Southwest Research Institute® (SwRI®) has developed a modern propane-fueled John Deere 5410 tractor through funding provided by the Propane Education and Research Council (PERC) and the Texas Alternative Fuels Council with support from the John Deere Product Engineering Center. The project began in June 2001 and the tractor was completed in March 2002. The results from this development were published in SAE paper Number 2003-01-1923 titled: “Development of a Clean, Efficient, Propane-fueled Tractor” and presented at the 2003 JSAE/SAE International Spring Fuels and Lubricants meeting in Yokohama, Japan. This paper presents the second phase results from the tractor demonstration in a field test environment.
The original project objective was to develop an efficient propane-fueled engine capable of achieving the EPA Tier 3 emissions standards and to incorporate this engine into an agricultural tractor as an alternative to diesel-powered equipment. Use of diesel powered equipment contributes to ozone formation and particulate matter emissions, both air quality concerns. Large numbers of tractors of this size are used in both rural and urban settings for such tasks as mowing, right of way maintenance, etc.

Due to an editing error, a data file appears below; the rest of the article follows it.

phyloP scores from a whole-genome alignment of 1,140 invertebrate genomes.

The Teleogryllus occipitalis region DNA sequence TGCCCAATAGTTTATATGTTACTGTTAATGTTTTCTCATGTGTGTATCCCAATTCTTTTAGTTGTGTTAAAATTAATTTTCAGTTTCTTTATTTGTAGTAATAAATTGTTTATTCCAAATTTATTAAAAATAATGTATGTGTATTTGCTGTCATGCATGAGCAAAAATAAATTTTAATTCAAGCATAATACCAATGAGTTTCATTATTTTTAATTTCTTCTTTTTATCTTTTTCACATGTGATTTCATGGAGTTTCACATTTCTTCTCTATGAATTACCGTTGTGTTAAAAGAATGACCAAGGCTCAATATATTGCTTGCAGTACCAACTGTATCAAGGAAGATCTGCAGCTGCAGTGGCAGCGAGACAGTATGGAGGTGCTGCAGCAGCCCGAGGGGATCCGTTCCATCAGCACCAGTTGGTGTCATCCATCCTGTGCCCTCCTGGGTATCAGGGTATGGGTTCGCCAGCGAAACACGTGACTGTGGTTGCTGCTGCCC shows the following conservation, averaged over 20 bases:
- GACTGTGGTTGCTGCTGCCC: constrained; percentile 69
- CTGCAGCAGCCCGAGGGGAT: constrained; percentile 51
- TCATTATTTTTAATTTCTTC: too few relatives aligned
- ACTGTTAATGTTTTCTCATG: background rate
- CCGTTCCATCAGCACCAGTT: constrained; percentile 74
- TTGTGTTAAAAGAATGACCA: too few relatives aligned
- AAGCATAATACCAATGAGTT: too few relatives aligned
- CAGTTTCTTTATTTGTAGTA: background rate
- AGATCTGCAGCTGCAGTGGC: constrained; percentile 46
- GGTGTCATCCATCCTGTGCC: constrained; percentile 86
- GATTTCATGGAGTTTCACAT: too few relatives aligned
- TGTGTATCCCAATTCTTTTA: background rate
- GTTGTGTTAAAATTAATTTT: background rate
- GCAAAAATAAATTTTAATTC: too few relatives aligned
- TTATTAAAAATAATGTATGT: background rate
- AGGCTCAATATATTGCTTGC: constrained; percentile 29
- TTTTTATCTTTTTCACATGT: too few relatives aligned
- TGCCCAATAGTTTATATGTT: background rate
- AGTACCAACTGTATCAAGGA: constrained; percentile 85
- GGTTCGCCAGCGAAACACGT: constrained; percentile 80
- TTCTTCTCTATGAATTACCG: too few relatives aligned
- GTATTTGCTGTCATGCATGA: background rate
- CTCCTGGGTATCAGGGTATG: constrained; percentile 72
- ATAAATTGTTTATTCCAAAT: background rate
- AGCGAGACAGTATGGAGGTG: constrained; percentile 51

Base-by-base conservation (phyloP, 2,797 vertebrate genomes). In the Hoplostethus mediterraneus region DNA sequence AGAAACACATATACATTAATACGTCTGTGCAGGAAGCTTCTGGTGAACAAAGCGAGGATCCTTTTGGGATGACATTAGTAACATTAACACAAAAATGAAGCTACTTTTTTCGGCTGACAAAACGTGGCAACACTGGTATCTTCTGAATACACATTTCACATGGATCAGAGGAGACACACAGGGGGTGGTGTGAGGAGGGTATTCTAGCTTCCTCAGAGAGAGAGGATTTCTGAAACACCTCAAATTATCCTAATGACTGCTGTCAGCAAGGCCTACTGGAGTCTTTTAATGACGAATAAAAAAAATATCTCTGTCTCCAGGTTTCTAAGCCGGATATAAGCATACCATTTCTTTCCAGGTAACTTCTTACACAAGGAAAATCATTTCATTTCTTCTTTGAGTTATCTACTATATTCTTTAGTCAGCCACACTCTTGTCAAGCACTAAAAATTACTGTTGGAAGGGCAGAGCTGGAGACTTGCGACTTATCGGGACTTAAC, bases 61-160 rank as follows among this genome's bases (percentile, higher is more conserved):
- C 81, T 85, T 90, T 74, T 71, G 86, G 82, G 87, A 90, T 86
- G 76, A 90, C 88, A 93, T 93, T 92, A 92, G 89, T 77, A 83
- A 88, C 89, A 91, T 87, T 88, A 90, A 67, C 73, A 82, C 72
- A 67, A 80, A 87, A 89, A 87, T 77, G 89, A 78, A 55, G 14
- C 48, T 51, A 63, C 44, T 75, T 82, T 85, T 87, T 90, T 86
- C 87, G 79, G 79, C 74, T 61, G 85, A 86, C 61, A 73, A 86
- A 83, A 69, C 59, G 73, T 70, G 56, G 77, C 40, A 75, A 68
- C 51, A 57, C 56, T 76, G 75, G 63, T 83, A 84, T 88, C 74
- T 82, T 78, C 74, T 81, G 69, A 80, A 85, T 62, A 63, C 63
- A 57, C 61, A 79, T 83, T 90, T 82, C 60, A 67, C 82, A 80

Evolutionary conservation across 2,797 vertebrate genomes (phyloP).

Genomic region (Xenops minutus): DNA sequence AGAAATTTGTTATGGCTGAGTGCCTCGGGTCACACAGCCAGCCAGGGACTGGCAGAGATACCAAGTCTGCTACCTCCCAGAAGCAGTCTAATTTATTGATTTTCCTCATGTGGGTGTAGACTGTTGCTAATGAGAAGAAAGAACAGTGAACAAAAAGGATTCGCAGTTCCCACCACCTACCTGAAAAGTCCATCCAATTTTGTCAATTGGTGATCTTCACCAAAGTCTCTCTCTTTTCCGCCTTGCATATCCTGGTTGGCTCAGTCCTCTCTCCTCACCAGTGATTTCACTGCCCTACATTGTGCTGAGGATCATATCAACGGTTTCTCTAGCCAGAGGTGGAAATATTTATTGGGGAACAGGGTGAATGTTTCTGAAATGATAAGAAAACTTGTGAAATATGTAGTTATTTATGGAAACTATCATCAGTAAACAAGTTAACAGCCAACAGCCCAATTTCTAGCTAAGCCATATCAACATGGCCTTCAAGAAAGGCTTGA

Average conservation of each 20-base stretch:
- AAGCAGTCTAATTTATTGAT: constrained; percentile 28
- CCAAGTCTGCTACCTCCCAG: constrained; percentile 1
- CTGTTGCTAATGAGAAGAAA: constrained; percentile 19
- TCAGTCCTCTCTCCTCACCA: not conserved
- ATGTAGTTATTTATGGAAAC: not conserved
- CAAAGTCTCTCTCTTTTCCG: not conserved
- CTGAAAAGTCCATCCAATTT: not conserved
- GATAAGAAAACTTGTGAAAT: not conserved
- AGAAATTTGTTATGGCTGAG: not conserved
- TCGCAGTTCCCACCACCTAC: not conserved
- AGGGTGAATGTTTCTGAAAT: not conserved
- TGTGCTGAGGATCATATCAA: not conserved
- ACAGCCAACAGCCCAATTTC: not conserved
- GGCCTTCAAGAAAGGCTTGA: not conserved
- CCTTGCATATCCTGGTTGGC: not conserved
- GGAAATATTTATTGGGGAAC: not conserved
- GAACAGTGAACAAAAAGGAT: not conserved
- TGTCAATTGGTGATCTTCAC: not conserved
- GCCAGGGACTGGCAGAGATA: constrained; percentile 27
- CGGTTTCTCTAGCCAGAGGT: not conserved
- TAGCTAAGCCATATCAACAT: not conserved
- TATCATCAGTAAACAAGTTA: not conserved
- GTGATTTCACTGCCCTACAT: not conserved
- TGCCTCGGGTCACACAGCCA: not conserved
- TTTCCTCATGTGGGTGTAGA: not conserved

Following the completion of development, a follow-on project was pursued to demonstrate the tractor in realistic field conditions. The prototype tractor was operated and monitored at one of John Deere’s primary test locations in Riverdale, California. A total operating time accumulation of 650 hours was reached, operating under a variety of test cycles. Data was collected during this testing, and a complete engine teardown was performed upon test completion. The data analysis and inspection revealed no major concerns related to robust operation. This paper describes the testing procedures, analysis, results, and duty cycle evaluation following the demonstration testing. The prototype propane tractor is shown in Figure 1.